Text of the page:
We collected a 6min 38s rest scan comprising 197 contiguous echo planar imaging (EPI) functional volumes (3.0 Tesla, time repetition [TR]=2000ms; echo time [TE]=25ms; flip angle=90°, 39 slices, matrix=64×64; field of view [FOV]=192mm; acquisition voxel size=3mm3). Participants were asked to relax with eyes open. Complete cerebellar coverage was not obtained for all children. A high-resolution T1-weighted MPRAGE anatomical image was also acquired (See Supplemental Methods in Supplement 1).
As detailed elsewhere (42;44;45), preprocessing was carried out using both AFNI (http://afni.nimh.nih.gov/afni/) and FSL (www.fmrib.ox.ac.uk). It comprised slice time correction for interleaved acquisitions, 3D motion correction, despiking, spatial smoothing (FWHM 6mm), mean-based intensity normalization of all volumes by the same factor, temporal filtering (0.009 – 0.1 Hz), linear and quadratic detrending. Registration of each participant’s anatomical image to Montreal Neurological Institute 152 (MNI152) stereotaxic space (2mm3) comprised a 12 degrees-of-freedom affine transformation (FLIRT; 59), and a non-linear refinement of the initial registration (FNIRT; 60;61). To address concerns about age-related errors in registration (62), we conducted secondary analyses in data registered to a local template; (Supplemental Methods in Supplement 1). Root-mean-square movement in each of the cardinal directions (x, y, and z), and rotational movement about three axes (pitch, yaw, and roll) were calculated for each participant to include only data with displacement <2.5mm/2.5°. Each participant’s 4-D preprocessed volume was regressed on nine predictors modeling nuisance signals (white matter, cerebrospinal fluid, global signal, and six motion parameters). Resulting 4-D residuals volumes were then spatially normalized to MNI152 space using the previously computed transformation.
We employed six previously validated (42) striatal regions of interest (“seeds”). Caudate seeds included the inferior and superior ventral striatum (VSi and VSs), and the dorsal caudate (DC). Putamen seeds included the dorsal-caudal (dcP), dorsal-rostral (drP), and ventral rostral putamen (vrP). Each seed covered 33 voxels in 2mm3 space (radius = 4mm). Comparable seed placement in both groups and seed coordinates are illustrated in Figure S1 and Table S1 (see Supplement 1).
For each subject, we derived whole-brain voxel-wise correlations associated with the mean time-series for each of the 12 seeds (six per hemisphere) using 3dfim+ (AFNI). Correlation maps were converted to Z-value maps (Fisher r-to-z transformation). Individual FC maps were entered into group-level analyses (ordinary least squares; FSL FEAT). No significant group-differences were noted for age or IQ. However, given their wide ranges (Table 1), we covaried age and full-scale IQ. We did not covary sex given the few females (3 ASD, 6 TDC). These analyses generated maps of regions exhibiting significant positive and negative FC for each seed and each group (ASD, TDC). Direct comparisons yielded maps of voxels exhibiting significant FC group differences for each seed. Secondary analyses comparing TDC to TA, were conducted covarying age and sex. Gaussian Random Field theory was used for cluster-level multiple comparisons correction (min Z > 2.3; p < 0.05, corrected).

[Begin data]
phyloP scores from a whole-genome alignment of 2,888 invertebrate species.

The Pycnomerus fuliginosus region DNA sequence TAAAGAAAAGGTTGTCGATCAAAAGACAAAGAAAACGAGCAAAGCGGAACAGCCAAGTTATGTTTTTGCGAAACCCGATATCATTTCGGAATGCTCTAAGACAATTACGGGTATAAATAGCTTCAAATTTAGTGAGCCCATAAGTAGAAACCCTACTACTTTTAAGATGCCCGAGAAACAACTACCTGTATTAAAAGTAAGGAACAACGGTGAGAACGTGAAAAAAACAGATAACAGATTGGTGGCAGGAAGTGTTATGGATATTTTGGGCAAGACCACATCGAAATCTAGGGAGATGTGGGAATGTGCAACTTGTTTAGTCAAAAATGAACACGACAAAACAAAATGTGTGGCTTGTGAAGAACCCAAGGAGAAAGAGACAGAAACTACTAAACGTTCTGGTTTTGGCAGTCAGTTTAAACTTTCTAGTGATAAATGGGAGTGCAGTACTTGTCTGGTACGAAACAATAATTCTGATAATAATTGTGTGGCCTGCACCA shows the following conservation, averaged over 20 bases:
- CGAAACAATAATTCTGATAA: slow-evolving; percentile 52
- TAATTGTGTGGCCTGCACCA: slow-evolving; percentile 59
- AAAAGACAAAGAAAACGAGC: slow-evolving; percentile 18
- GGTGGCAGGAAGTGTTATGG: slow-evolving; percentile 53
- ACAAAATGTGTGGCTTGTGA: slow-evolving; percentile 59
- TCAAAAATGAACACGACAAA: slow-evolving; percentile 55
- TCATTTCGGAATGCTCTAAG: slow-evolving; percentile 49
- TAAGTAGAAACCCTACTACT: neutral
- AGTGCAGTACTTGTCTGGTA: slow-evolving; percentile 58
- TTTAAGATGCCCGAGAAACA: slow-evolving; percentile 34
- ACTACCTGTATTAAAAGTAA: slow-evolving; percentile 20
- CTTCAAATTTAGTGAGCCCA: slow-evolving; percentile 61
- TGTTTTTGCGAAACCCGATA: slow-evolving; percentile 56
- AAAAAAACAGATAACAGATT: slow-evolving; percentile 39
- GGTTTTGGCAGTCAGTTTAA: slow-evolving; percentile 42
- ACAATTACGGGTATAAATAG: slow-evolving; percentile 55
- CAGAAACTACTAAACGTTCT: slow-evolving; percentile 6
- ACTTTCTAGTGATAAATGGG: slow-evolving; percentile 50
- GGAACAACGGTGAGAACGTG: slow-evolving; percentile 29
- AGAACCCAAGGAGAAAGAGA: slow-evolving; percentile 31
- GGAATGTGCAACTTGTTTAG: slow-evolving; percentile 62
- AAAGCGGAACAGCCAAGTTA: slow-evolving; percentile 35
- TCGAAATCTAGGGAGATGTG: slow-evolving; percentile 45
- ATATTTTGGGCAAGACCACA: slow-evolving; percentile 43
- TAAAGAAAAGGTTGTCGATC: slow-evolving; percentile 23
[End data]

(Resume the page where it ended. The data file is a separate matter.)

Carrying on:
Consistent with prior work (42), seed-based FC analyses provided detailed maps of distinct functional circuits for each of the six seeds per hemisphere. Patterns of striatal FC obtained for TDC were grossly similar to those previously obtained with TA (42;44;45) though with notably more diffuse and stronger local positive FC; (see Figure S2 in Supplement 1). As previously reported in TDC (6), both child groups showed significant FC between all striatal seeds and paralimbic regions such as insula, and associative regions such as superior temporal gyrus (STG), and planum temporale. However, in the ASD group, nearly all striatal seeds showed significantly stronger and more diffuse FC with both regions typically included in striatal networks, as well as with ectopic areas, which are not functionally connected with the striatum in TDC. Specific findings are described below. FC analyses in data registered to a local template yielded substantially similar results (Figure S3 in Supplement 1).
Both groups displayed a FC gradient from ventromedial to dorsolateral divisions of prefrontal and anterior cingulate cortex going from VSi to VSs. Additionally, both ventral striatal seeds showed significant positive FC with paralimbic and associative areas in both child groups. These included correlations with the anterior and mid-insula bilaterally, and STG for both hemispheres. Children with ASD displayed stronger and more extended positive relationships between these areas. Specifically, in children with ASD, the right VSi showed more diffuse and significantly stronger FC with the right STG and the right mid-insula, while the left VSs showed increased FC with the left central operculum. In children with ASD, significantly increased FC extended to cortical areas that exhibited negative FC with the ventral striatal seeds in TDC. Specifically, while the left VSi showed positive FC with the left supramarginal gyrus in TDC, these two regions were negatively connected in the ASD group (Figures 1 and and3,3, Table 2; see also Figure S4 in Supplement 1).